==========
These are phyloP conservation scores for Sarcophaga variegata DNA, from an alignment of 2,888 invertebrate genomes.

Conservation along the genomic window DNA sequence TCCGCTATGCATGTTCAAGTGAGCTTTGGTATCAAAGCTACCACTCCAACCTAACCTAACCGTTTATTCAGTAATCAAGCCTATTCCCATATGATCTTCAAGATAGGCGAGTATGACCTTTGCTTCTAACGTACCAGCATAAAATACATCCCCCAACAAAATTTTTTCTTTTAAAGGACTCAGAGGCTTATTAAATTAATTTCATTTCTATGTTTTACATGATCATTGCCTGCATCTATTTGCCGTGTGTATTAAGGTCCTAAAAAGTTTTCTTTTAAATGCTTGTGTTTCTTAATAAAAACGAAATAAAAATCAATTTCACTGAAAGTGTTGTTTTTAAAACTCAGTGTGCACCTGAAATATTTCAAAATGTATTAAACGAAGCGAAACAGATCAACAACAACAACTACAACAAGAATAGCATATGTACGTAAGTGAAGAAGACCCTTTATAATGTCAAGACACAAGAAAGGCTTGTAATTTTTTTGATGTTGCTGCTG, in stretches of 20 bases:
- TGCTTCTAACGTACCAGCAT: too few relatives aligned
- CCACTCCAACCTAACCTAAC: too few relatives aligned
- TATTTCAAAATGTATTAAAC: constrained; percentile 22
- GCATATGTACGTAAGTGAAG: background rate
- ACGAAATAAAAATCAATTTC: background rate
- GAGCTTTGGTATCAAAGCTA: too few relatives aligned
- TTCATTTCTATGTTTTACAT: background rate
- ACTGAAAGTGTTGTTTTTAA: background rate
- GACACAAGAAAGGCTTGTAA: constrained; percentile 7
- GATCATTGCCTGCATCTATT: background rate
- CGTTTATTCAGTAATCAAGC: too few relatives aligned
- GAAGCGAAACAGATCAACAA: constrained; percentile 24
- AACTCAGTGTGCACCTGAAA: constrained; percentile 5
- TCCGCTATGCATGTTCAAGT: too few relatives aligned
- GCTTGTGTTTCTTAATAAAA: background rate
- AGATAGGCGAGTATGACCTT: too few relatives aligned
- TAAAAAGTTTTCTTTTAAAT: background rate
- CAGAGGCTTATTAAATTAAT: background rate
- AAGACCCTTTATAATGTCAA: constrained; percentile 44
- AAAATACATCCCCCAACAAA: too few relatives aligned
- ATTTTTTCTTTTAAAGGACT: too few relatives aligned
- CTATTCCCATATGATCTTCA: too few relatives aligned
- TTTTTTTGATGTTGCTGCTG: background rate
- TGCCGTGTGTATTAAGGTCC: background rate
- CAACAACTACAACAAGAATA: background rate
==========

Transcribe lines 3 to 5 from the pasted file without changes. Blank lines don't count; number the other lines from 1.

- TGCTTCTAACGTACCAGCAT: too few relatives aligned
- CCACTCCAACCTAACCTAAC: too few relatives aligned
- TATTTCAAAATGTATTAAAC: constrained; percentile 22